Stability: Parallel expression evaluation of the eight clones in early, middle, and late generations showed a range of stability and expression levels (Figure 3). We selected three clones to advance further and scale up based on clone stability, expression levels, and bioreactor performance. Designated clones A, B, and C, they were all taken further to 5-L bioreactor evaluation and process run-through. Replicate growth and titer profiles of the best clone cultured in the stirred microbioreactors and the 5-L and 250-L bioreactor showed good comparability (Figure 4), with peak viable-cell densities of 12–14 × 106 cells/mL and a maximum titer of 1.6 g/L. This indicated that early process development can be performed in automated microscale bioreactors with a high level of confidence in the accuracy and scalability of the results.
We have outlined a novel, multiparametric approach using automated, stirred microbioreactor technology for clone-selection and feed- strategy optimization. Stable clones can be selected rapidly using this multiparametric approach: not only allowing for their selection, but also significantly shortening time lines for this critical task. On average, this platform allows feed-strategy evaluation and clone selection from a bank of up to eight clones in four weeks (from cell-vial thawing to harvest from 24 microscale bioreactors).
To perform the same multiparametric experiments using bench-top bioreactors would require several sets of bioreactor runs adding up to 24 bioreactors, so the time required would be several weeks more than for running one set of 24 microscale bioreactors. That results from the time required for media preparation and cleaning and sterilization of flasks and bioreactors, which necessitates significant investment of time and resources. Additionally, because all bioreactors cannot run in parallel, the risk for introducing variability does increase.
Process verification involved 5-L bioreactors and the clones selected by this automated multiparametric approach. That is consistent with published data demonstrating that automated microscale bioreactors can mimic bench-top bioreactors at 2-L to 7-L scales during process development (3, 6). Process verification also involved 250-L pilot-scale bioreactors with a clone selected using the multiparametric approach and microscale bioreactor.
This multiparametric approach — which allows for simultaneous clone selection and feed-strategy optimization with a stirred, automated, microscale bioreactor — can be used to replace conventional shake-flask and bench-top bioreactor models, saving considerable time and money in set-up, operation, shut down, cleaning, and sterilization. Because this strategy uses fully automated microbioreactors with smaller cell-culture volumes, scientists can perform many more experiments using a smaller quantity of resources such as media and feed. That makes this a cost- effective and high-throughput method for selecting higher-expressing cell lines and optimizing culture processes in parallel. Consequently, bioprocess optimization is no longer limited by availability of bench-top bioreactors, operator time, or facility infrastructure. Using this multiparametric platform approach could significantly contribute to reducing development timelines and costs in early stage process development of protein-based therapies.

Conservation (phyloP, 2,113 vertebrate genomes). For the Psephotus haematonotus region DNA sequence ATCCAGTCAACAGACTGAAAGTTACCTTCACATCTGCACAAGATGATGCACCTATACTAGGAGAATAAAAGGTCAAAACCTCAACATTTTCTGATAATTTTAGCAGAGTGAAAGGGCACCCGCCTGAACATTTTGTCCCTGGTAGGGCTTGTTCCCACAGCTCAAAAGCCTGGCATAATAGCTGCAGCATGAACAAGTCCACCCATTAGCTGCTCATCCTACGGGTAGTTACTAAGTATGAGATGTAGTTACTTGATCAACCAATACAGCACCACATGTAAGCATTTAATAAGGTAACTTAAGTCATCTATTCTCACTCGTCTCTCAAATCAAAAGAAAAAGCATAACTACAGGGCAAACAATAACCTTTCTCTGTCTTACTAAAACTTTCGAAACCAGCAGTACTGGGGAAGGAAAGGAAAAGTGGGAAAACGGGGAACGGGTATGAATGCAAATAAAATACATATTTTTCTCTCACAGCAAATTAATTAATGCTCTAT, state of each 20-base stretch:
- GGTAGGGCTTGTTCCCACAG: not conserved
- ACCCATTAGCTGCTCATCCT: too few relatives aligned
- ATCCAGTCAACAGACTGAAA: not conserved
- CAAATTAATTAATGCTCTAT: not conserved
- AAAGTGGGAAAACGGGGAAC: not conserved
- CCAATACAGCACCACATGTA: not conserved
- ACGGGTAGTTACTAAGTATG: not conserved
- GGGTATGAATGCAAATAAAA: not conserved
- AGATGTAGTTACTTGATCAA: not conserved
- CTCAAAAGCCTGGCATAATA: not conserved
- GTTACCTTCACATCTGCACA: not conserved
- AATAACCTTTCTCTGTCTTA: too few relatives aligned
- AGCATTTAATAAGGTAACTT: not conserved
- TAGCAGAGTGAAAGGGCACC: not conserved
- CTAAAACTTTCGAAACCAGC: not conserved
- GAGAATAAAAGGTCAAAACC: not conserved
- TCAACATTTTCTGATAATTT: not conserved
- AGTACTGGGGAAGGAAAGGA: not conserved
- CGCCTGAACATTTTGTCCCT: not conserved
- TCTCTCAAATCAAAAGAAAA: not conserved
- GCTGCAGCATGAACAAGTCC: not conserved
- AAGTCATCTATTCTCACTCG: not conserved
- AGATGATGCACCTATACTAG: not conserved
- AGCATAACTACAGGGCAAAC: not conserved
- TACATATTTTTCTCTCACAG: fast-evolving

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4 Nienow AW, et al. The Physical Characterisation of a Microscale Parallel Bioreactor Platform with an Industrial CHO Cell Line Expressing an IgG4. Biochem. Eng. J. 76, 2013: 25–36.
5 Lange I, et al. Implementation of a Micro Bioreactor System in a Platform for Cell Line and Process Development (poster). ESACT 2013, 23–26 June 2013, Lille, France.
6 Lewis G, et al. Novel Automated Micro- Scale Bioreactor Technology: A Qualitative and Quantitative Mimic for Early Process Development. BioProcessing J. 9(1) 2010: 22–25.
Ingrid Lange is scientific lead and team leader in cell culture services for Cobra Biologics; Gärtunavägen 10, 152 57 Södertälje, Sweden; firstname.lastname@example.org, www. cobrabio.com. Sunil Chhatre is an ambr product specialist for TAP Biosystems (Sartorius Stedim Biotech), Royston, Hertfordshire, SG8 5WY, UK; sunil.chhatre @ tapbiosystems.com. And Dr. Barney Zoro is the ambr product manager for TAP Biosystems, Royston, Hertfordshire, SG8 5WY, UK; email@example.com.